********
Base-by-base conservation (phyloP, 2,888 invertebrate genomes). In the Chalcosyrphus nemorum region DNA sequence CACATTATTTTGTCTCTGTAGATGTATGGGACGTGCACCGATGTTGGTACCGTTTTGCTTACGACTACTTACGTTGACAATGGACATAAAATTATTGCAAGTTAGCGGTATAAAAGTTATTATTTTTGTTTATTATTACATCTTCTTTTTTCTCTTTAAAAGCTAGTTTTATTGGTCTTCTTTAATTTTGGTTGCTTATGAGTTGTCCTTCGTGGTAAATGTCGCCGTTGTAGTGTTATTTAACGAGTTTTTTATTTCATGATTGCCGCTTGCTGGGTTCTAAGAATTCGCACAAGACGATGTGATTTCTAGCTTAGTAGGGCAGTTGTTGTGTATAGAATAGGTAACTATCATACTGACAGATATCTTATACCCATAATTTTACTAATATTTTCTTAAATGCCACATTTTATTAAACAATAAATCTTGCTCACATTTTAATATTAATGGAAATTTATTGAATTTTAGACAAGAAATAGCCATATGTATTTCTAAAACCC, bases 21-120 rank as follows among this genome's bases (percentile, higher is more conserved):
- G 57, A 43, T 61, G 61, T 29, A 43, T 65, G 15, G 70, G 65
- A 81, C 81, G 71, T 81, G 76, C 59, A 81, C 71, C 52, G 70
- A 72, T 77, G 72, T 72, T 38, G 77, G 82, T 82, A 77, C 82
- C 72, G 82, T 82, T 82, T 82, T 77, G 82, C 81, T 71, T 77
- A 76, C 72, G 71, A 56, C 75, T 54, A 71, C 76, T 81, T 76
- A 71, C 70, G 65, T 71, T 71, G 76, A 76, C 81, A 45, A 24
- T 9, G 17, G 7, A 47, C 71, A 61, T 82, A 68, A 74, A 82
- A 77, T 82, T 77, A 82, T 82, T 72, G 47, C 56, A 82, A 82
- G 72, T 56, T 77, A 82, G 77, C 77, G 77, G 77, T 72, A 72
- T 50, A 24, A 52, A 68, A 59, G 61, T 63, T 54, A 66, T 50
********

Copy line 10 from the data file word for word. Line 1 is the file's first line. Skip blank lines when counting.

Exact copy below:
- G 72, T 56, T 77, A 82, G 77, C 77, G 77, G 77, T 72, A 72